Racing Technology Lags

The rapid development of communication technologies coupled with competition from other sports and entertainment options threaten to leave horse racing in the dust unless the industry creates innovation with new investments, cautioned several key speakers at the Sixth Racing & Betting Business forum in Paris on Oct. 4 – reports TDN’s MICHELE MACDONALD.

Philippe Germond, chief executive of France’s PMU betting operation – one of the event sponsors along with the European Pari-Mutuel Association and the International Federation of Horseracing Authorities – said the rise of sports betting in many parts of the world continues to drain customers from racing. Other speakers noted that racing often does not keep pace with other sports in marketing and presentation through media.

“Due to the economic environment, most of us are facing a decline in horse race betting. The only way to react is through innovation and investment,” Germond warned the approximately 150 attendees from 27 nations in a message that was similar to the one he delivered at this event in 2012. Rian du Plessis, group chief executive of Phumelela Gaming and Leisure in South Africa, concurred with strong words.

“For us to be around in 10 years’ time, we have to innovate, diversify, re-invigorate [fans] and find new customers,” du Plessis said.

Much of the forum was devoted to industry executives and consultants from Facebook, Twitter and online gaming operations providing their views of how best to accomplish those overarching goals.

Drew Sheinman, Breeders’ Cup Ltd. chief marketing officer, delivered the breaking news that Breeders’ Cup is joining with NBC Sports to offer a major new online game that will award a $1-million prize to the fan who can correctly predict the top 10 finishers of this year’s GI Breeders’ Cup Classic. Dubbed the ‘Million Dollar Finish,’ the game will be heavily marketed.

“It’s a very simple concept to reach a broader audience and get fans excited about horse racing,” Sheinman said. “NBC will be promoting this once we announce it. We’re really excited about this because I think it’s going to capture the imagination of causal fans. “It’s going to be exciting, it’s going to be compelling, it’s going to be of great interest to the casual fan,” he continued. “Certainly core fans can be involved as well. There’s going to be a lot of handicapping around the chance to win $1 million, but [attracting new and casual fans is] really the primary objective.”

Sheinman, previously involved with marketing of diverse sporting and entertainment interests from Coca-Cola to the New York Mets, said he was recruited to his Breeders’ Cup position to be a “change agent” and previously had no background in horse racing. Looking forward to the upcoming 30th anniversary of the Breeders’ Cup, he said the organization has Avery aggressive plans for world expansion of our brand.”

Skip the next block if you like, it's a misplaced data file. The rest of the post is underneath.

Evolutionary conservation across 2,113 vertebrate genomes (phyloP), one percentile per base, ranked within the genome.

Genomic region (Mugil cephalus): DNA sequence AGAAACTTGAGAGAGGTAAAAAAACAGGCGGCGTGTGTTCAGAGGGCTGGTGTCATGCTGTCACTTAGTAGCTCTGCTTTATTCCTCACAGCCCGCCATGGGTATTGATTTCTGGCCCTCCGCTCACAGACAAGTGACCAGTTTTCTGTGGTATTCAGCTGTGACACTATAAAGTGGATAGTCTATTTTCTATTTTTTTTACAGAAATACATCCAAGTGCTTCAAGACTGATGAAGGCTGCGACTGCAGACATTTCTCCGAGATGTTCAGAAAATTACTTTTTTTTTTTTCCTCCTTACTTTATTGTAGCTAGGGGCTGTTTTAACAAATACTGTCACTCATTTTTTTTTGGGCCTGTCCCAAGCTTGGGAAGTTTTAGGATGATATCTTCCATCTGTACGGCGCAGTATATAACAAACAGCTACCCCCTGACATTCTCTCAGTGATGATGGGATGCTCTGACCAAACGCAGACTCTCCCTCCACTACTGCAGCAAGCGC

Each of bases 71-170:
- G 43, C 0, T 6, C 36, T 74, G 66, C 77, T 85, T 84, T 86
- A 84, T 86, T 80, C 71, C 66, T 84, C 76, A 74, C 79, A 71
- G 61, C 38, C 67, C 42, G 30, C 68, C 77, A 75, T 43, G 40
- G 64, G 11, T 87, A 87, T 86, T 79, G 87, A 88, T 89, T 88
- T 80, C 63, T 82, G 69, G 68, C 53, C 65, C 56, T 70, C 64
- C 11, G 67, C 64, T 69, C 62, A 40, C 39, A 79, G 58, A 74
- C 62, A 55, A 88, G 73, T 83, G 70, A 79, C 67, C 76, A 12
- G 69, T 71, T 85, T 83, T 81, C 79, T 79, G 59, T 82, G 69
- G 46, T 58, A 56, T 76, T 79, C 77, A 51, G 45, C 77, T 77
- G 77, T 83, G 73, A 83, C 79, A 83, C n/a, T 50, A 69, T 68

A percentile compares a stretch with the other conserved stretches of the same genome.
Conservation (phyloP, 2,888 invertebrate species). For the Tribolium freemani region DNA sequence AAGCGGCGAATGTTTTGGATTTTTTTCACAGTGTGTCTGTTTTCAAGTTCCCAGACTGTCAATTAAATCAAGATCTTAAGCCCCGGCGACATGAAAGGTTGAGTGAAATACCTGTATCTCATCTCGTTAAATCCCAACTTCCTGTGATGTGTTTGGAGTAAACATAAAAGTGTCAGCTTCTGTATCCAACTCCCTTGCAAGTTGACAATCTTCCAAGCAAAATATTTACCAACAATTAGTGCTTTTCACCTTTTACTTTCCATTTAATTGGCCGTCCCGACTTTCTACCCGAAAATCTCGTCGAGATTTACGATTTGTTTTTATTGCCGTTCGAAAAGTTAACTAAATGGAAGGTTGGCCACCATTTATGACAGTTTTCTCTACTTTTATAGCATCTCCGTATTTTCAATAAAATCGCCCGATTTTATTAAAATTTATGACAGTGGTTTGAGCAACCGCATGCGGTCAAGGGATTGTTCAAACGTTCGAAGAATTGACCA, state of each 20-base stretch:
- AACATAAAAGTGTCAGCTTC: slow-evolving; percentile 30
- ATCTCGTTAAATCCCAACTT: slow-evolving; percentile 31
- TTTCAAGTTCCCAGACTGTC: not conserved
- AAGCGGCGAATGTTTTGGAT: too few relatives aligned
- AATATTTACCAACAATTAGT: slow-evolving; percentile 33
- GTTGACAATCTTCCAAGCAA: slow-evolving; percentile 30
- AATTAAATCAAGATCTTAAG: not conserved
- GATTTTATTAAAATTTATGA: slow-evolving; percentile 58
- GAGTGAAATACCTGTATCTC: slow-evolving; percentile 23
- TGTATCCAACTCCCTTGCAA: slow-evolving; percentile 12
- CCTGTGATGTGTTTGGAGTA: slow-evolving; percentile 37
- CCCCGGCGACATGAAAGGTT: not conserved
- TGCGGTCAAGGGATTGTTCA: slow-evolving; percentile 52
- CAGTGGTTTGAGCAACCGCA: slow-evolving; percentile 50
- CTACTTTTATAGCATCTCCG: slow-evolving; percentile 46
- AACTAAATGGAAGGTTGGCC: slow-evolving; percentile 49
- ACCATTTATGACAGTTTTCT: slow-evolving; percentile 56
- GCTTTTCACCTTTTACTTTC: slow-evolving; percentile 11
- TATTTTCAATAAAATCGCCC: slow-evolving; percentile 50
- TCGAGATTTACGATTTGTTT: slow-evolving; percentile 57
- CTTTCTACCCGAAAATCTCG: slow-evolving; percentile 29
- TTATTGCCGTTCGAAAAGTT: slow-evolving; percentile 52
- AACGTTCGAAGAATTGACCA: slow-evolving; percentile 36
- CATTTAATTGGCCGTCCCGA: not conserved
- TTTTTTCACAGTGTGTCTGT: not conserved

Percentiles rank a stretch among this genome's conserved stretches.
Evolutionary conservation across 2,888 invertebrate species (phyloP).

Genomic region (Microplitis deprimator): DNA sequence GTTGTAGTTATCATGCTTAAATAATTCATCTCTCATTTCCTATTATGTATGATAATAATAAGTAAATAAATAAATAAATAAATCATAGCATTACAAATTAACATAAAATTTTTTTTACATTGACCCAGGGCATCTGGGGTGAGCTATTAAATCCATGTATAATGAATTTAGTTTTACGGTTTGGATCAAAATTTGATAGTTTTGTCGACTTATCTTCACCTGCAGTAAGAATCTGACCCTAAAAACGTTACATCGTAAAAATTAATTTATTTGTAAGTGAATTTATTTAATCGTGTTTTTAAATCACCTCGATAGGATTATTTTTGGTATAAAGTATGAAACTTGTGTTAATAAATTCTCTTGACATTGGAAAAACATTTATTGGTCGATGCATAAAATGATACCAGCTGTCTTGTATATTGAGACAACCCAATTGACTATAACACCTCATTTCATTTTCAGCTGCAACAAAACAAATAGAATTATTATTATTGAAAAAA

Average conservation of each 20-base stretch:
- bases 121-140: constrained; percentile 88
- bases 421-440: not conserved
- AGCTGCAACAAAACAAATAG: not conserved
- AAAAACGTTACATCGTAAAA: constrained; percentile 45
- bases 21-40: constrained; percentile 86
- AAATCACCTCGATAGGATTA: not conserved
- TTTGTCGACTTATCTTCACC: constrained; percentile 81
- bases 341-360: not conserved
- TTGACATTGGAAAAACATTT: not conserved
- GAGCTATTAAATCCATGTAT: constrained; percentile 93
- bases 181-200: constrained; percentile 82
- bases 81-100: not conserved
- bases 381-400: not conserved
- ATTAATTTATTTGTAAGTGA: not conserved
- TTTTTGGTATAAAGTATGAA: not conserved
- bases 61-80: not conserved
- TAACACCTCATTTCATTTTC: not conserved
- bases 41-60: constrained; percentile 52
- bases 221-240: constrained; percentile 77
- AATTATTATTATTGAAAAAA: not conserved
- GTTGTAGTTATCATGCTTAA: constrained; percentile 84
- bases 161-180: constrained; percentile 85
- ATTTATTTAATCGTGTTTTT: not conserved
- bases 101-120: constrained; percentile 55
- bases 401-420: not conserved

When asked after his presentation to elaborate on that initiative, he said “the plans still are very much in the early stages of thinking, not execution,” but added that “in a very authentic way, the Breeders’ Cup has a leadership position” in the global sport by virtue of the races it conducts and with which it is affiliated around the world “without any marketing efforts.”

A large part of the forum was devoted to social media and networking strategies and new technologies for wagering.  John Hartig, Daily Racing Form chief executive officer, said most of his energies since taking the helm about four years ago have been focused on a “cultural shift” to transform the publication from a newspaper to a digital business. Today, he said he ties bonus compensation for editorial staffers to “audience growth” primarily through social media.

DRF reporters have been encouraged to use Twitter to relay information at live events with the goal of stimulating wagering through the DRF‘s advance deposit system, and the DRF continues to develop and promote handicapping competitions with the same goal, Hartig said.

“I don’t have any analytics showing social media drive wagering, but it is a big part of our business plan,” he stated.

Julien Codorniou, director of gaming platform partnerships for Facebook in the European, Middle Eastern and African markets, declared that Facebook “is the largest gaming platform in the world” with 260 million people playing games through Facebook every month.

“The Facebook news feed is made for betting stories,” he said, adding that wagering is becoming a “priority” for the social medium’s ongoing growth.

“And we believe we can help you fix this industry’s biggest problem,” Cordoniou said, identifying that challenge for horse racing as “discovery and engagement” of new and casual fans.